The PopCulteer
July 12, 2013

Social media has been abuzz this week over a new Gallup poll that proclaims Charleston to be the most miserable city in the country.

Only it didn’t. Gallup polled over 350,000 people nationwide, asking a variety of questions based on their arbitrary opinion of what Gallup thinks makes up a high quality of living. Gallup doesn’t even use the phrase “most miserable cities.” That’s an invention of the press.

Actually, Gallup’s poll covers “well-being,” not happiness. They didn’t call folks up and ask “how miserable are you?” The press, using Gallup’s data, postulates misery based on which metropolitan areas came in last in Gallup’s chosen criteria: life evaluation, emotional health, work environment, physical health, healthy behavior and access to basic necessities. Gallup updates this poll every three months. It’s not exactly anything new and their methodology has always been questionable.

They do not ask about the political environment, traffic, weather, natural disasters, crime rates, cost-of-living, access to culture and entertainment or anything else that might counter their carefully-chosen criteria.

I admit it. I was just waiting for an excuse to use this digital painting of the view from Fort Hill.

Of course Charleston is going to be hurt in terms of work environment. This area is too dependent on coal, and with that industry slumping and failing, that’s going to drag us down in that catagory. However, coal mines closing down makes as many people happy as it makes miserable. Lots of us would love to see Big Coal pack up and move out of the state and finally let other industry move into West Virginia.

Apparently, this sort of thing is irrelevant to a metropolitan area’s misery.

A lot of West Virginians die from smoking and obesity. That hurts us in terms of our overall health ranking. Not many of us die from Earthquakes, hurricanes or tornados. I think the possibility of being wiped out by an act of God should be a factor in how happy a person is. I don’t recall any of the volunteers in the recent Oklahoma disaster trying to comfort the victims by saying “Hey, at least you aren’t fat.”

Hey, Gallup, how about asking these people how miserable they are?

Washington DC ranked as the large metropolitian area with the highest quality of living. If you’ve ever driven in the DC area, you know what a ridiculous poll we’re dealing with. I love visiting our nation’s capitol, but there’s a reason that it recently displaced Chicago as the city with the worst traffic in America. Yet, traffic, something that causes a great deal of everyday misery, is not taken into account in this poll. You tell me which scenario seems more miserable: happily zipping down Kanawha Boulevard while glancing over at the lovely river and not facing a single red light, or taking forty minutes to move two-tenths of a mile while trying to merge onto the George Washington Parkway?

“Who you callin’ miserable, boy?”

In fact, dividing emotional health, physical health and healthy behavior into three catagories sort of weights the poll in favor of health. Now, if you want to say Charleston is the unhealthiest city in America, I can see that being plausible. West Virginia is not a state with great health quality due to our aging population and mountainous terrain. But does poor health make us miserable? Of course not.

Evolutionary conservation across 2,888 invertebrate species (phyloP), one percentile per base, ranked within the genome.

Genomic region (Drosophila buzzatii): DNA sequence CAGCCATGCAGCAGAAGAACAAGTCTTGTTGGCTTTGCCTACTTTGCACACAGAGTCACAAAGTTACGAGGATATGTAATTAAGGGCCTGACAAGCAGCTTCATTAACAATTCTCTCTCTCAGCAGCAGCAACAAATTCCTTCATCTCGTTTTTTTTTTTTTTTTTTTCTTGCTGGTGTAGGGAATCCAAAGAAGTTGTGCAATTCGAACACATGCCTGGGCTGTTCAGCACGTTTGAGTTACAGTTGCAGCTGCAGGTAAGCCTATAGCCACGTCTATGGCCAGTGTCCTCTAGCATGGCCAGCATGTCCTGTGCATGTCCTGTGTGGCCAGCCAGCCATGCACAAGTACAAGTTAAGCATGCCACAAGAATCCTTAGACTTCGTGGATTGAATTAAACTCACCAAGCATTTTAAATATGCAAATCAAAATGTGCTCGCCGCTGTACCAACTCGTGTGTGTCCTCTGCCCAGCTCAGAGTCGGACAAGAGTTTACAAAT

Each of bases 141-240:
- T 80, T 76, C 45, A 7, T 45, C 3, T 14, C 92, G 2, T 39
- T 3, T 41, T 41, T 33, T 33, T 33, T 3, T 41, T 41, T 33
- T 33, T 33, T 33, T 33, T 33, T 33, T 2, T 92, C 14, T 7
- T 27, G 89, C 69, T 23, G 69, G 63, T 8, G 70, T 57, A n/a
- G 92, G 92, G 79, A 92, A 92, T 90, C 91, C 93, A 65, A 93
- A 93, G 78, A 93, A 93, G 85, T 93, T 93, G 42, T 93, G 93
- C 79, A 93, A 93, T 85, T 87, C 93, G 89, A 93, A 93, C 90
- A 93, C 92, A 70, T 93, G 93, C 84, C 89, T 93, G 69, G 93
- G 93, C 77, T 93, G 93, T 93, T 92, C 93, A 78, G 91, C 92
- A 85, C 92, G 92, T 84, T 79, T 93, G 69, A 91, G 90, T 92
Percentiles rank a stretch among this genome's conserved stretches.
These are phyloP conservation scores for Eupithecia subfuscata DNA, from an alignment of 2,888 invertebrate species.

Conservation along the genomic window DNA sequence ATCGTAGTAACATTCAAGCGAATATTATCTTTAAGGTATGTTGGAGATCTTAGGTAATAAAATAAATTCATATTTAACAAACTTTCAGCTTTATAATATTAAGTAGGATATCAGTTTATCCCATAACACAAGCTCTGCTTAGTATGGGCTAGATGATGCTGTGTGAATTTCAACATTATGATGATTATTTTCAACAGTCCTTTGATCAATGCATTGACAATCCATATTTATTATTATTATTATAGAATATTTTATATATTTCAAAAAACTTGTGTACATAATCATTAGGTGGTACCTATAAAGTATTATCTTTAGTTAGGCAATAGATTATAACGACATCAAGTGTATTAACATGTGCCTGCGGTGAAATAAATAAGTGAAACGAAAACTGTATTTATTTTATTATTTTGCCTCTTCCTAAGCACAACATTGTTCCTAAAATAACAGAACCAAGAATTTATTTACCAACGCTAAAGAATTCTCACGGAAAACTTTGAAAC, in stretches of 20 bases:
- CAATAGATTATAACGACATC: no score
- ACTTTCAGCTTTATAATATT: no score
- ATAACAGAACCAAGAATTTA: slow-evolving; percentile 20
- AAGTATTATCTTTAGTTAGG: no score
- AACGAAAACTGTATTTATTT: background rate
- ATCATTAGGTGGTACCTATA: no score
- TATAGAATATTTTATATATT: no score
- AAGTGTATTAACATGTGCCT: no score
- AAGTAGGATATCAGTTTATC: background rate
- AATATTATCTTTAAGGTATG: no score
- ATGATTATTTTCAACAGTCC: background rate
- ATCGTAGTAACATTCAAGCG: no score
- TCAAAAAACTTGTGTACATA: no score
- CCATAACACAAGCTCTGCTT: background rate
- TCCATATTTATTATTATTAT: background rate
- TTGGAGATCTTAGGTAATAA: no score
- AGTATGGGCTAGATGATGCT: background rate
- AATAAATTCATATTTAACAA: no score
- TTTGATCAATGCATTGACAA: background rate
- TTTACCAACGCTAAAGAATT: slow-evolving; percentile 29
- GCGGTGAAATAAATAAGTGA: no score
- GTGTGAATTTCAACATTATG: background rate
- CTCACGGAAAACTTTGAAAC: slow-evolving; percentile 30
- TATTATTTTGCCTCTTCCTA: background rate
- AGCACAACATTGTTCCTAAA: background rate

Our biggest health issue is obesity, and everyone knows fat people are jolly. The obesity rate alone should land Charleston in the top ten on the “Most Jolly Places In America” list.

At this point you may notice that I’m not exactly taking this poll seriously. Nobody should. It’s a manufactured slow-news-day story designed to fill time or column inches. Gallup doesn’t even check for the “most miserable city.” They survey people about quality of life issues, mostly related to health, and afterward the data is collated and 189 major municipal areas are ranked. Those that rank last out of those 189 areas get proclaimed “most miserable” by the press, even though the quality of life in those areas may be much higher than most rural areas.

In fact, Gallup’s own website says, “residents living in large metropolitan areas have higher levels of well being than those living in small towns or rural areas.” This is a pretty good indicator that “well being,” as defined by Gallup’s criteria, is not exactly synonymous with happiness or misery. Look at how many people struggle to “get out of the city.” The most miserable person in Charleston might be three times happier than the happiest person in Bat Fart, North Dakota.

The health questions take into account colds, flu, sick days and headaches, and this poll was conducted during a particulary harsh allergy season locally. Emotional health evaluation includes a question about whether or not the respondent is treated with respect. West Virginia is never treated with respect. Just look at the way these poll results were reported. Our own Chamber of Commerce runs around calling the state “a judicial hellhole.”

No questions were asked about the weather, or crime or traffic, access to green areas or many other important points that determine a person’s happiness. Nobody is even asked, “Are you happy?”

It’s a silly poll. The questions don’t really add up to an honest picture of happiness or misery. Anyone who takes this poll seriously is just going to make themselves feel miserable.

And I guess that’s the point.


That’s the PopCulteer this week. “Stuff to Do” will return next week, as will the delayed RFC 187, featuring The Monsters Under The Bed. Plus, all our regular features will be here, too.